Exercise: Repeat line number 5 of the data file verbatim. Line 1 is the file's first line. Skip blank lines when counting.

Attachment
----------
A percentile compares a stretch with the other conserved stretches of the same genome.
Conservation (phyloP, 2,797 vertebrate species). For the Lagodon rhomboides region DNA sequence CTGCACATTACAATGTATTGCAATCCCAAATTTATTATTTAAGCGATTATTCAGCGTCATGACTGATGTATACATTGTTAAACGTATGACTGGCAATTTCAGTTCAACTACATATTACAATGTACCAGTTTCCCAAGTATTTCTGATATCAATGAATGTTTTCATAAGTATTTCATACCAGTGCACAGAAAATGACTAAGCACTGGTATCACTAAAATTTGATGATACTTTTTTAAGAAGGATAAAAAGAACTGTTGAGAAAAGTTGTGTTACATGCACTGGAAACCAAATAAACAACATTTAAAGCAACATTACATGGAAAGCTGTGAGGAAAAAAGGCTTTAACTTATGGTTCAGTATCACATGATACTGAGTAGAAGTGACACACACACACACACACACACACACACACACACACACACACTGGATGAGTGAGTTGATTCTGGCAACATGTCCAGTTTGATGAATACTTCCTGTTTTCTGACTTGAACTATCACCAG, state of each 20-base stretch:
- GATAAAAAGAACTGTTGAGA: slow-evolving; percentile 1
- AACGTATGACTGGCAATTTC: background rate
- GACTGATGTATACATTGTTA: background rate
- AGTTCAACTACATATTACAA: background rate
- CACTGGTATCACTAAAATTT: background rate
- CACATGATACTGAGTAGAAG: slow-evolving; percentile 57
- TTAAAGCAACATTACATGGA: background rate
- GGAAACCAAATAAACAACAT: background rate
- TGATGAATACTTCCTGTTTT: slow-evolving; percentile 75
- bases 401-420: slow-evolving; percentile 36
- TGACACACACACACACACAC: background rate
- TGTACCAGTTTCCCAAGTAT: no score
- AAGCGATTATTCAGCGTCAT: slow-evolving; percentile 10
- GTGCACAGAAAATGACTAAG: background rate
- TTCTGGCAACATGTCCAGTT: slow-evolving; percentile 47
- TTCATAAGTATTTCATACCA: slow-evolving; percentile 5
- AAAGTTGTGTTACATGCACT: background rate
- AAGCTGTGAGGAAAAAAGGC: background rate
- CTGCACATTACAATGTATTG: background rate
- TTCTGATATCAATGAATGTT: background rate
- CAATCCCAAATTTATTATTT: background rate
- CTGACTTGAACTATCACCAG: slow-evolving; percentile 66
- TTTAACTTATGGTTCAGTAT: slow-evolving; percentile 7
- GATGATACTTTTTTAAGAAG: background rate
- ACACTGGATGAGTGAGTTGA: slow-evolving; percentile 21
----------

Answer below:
- GACTGATGTATACATTGTTA: background rate